Connect with others who understand.

sign up log in
About MyAutismTeam
Real members of MyAutismTeam have posted questions and answers that support our community guidelines, and should not be taken as medical advice. Looking for the latest medically reviewed content by doctors and experts? Visit our resource section.

Could Anyone Share Strategies For Taking A Young Child (age 3) To See The Dentist For A Dental Cleaning?

Could Anyone Share Strategies For Taking A Young Child (age 3) To See The Dentist For A Dental Cleaning?

A MyAutismTeam Member said:

I was fortunate to live in a large city where there was actually a dentist that specified he saw autistic children. He set one day a week aside for his special needs children so that he could take his time with each one and he didn't have the pressure of other people with typical children being held up. It was a very stress free environment. He also had a little social story online about "Snowy" the snowman's first dental visit. He included pictures of Snowy in the actual office and took him through the steps and showed the different cleaning equipment so the children would know what to expect. It also demonstrated how to work with your child weeks ahead of time (a little bit each time) to open their mouth on command and work on extending the time they keep their mouth open for you. It also suggested that you teach them to keep their hands on their tummy or on their lap. I would read this little story on a daily basis with my son at least a week ahead of time so that once he was actually in the office, it was very familiar to him.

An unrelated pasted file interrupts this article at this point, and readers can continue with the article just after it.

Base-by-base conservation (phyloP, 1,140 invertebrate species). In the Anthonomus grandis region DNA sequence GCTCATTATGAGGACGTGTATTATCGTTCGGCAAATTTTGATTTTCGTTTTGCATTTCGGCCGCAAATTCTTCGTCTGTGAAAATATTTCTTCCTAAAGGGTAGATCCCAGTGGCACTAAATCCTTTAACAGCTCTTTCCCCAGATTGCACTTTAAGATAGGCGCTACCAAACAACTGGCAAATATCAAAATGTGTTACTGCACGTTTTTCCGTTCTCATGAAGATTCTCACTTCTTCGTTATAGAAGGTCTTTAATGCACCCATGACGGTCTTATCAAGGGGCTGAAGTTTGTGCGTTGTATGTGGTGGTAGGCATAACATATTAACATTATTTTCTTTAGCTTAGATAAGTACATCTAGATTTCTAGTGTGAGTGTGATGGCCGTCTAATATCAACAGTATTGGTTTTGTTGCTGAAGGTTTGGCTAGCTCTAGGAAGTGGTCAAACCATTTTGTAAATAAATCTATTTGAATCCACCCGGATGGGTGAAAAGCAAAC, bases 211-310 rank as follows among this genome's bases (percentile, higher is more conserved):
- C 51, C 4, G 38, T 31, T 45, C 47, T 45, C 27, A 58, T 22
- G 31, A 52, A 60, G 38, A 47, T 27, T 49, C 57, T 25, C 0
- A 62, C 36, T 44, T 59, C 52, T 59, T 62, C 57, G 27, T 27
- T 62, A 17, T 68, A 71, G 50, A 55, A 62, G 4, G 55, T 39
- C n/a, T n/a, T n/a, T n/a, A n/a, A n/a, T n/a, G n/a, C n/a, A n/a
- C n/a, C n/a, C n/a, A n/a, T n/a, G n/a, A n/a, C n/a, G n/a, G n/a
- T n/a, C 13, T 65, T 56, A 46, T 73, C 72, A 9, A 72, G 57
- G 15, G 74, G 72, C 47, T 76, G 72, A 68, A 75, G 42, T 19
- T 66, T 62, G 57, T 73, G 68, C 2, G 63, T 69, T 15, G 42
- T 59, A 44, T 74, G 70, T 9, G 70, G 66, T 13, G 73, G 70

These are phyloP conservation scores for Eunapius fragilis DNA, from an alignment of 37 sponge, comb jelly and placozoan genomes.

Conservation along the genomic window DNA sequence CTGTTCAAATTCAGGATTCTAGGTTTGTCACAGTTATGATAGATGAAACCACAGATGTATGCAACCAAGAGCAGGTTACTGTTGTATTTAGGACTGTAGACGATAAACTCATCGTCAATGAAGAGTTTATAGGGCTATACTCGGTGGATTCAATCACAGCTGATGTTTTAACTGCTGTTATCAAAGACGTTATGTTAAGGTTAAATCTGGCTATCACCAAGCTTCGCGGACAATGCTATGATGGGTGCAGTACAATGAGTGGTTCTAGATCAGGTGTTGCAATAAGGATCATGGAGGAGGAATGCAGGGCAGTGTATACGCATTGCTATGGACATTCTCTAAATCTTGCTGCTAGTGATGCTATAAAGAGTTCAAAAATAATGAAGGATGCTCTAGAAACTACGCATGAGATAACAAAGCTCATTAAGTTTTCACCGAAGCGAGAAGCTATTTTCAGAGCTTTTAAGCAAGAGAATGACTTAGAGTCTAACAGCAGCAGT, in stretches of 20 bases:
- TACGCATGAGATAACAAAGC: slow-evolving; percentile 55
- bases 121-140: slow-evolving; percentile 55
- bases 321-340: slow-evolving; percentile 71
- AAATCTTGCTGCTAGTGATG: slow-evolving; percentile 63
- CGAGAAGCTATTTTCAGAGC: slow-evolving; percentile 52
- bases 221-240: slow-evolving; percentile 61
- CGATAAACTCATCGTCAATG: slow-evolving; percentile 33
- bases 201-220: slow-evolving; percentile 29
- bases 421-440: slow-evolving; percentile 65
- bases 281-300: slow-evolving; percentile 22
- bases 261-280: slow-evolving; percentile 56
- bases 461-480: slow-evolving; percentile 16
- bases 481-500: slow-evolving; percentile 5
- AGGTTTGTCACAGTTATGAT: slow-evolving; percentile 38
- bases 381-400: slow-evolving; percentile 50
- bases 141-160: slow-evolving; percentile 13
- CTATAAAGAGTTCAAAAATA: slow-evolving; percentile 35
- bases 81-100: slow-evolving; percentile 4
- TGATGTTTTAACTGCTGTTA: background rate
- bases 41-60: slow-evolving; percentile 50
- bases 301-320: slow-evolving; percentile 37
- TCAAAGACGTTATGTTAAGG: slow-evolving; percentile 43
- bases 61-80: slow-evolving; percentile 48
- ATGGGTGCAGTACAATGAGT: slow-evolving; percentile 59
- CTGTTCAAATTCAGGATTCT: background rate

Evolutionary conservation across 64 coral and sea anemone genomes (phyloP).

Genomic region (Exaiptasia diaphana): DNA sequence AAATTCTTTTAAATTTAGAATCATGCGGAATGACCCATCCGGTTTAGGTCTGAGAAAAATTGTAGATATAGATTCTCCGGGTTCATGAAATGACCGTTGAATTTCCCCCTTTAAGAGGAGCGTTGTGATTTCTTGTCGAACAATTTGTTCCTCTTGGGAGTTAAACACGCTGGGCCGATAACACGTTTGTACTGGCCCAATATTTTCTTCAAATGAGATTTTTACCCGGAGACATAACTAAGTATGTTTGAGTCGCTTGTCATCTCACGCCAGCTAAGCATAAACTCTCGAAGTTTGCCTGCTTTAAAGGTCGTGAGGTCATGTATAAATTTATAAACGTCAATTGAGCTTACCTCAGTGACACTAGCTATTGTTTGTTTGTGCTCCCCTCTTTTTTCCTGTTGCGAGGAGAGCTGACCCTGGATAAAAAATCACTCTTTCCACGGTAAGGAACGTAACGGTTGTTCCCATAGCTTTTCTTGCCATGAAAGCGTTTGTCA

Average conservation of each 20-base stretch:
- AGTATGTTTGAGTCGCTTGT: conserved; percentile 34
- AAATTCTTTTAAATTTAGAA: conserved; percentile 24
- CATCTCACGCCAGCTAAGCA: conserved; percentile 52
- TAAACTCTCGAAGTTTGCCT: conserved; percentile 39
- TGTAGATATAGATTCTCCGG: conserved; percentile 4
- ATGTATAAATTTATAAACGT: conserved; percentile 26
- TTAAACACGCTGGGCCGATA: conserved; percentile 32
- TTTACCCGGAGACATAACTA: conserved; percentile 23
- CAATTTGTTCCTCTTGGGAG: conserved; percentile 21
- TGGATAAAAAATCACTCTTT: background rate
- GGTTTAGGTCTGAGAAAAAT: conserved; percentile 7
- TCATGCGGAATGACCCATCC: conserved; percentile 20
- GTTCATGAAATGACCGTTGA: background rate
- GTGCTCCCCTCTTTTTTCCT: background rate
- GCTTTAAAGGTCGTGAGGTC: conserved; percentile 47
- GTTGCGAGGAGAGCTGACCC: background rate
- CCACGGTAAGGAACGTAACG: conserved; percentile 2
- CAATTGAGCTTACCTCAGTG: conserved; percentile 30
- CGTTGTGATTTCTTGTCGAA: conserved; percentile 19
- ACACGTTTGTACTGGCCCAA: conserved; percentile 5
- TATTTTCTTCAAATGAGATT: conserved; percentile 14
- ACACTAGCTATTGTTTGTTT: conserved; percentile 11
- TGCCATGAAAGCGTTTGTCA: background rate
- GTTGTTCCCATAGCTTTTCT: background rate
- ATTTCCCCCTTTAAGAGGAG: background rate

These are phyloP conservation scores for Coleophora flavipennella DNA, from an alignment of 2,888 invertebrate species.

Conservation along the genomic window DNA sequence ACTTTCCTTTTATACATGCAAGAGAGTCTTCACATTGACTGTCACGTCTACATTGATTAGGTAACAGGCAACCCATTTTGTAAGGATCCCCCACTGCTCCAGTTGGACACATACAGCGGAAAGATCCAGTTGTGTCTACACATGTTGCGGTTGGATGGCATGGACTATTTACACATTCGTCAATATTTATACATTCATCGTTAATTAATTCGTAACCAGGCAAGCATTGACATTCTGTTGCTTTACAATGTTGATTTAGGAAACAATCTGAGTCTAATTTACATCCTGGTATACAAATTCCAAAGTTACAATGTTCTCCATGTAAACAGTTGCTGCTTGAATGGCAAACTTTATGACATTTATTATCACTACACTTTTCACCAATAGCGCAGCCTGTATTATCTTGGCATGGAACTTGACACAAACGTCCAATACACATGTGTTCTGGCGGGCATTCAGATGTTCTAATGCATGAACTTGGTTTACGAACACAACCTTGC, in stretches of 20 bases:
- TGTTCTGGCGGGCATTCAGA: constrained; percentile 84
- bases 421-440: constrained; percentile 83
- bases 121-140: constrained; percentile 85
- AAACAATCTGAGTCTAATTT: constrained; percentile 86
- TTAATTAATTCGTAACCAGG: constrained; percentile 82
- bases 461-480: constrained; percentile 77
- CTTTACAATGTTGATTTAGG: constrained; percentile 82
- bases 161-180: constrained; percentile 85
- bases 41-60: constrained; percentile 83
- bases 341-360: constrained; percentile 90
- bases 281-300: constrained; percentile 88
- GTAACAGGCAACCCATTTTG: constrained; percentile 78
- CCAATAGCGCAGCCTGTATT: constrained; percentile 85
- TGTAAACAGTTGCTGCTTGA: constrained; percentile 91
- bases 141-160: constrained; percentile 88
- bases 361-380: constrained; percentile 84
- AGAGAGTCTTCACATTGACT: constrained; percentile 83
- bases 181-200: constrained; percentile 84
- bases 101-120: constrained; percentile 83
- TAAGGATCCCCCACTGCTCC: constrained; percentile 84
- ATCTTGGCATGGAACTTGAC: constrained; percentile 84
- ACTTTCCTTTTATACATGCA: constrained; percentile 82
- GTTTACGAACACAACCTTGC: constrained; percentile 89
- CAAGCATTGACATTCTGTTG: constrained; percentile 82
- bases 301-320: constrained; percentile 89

Also, there was a file where you could print out the paperwork forms to fill out ahead of time and bring with you to the exam fully completed. (This was a huge help for me since my son gets very impatient about waiting and will not sit still in the office while I'm trying to fill out the paperwork) So, that alone eliminated a bunch of stress. Make sure you leave plenty of time to get to your appointment and take a walk outside if need be and walk to the office without having to be rushed. You could also make some practice runs to the office ahead of time to make sure you know the direct location and your child will know what to expect on the way there. If you do not have a way to print these documents ahead of time, ask your dentist if you can stop by sometime earlier in the week to pick up the paperwork to fill out ahead of time. If that is not possible, maybe there is a friend or family member that could come with you to help supervise your child while you fill out the paperwork and speak to the dentist. It can be very distracting to have your child act up and try to get your child in line when you are trying to listen to important information the dentist may be telling you.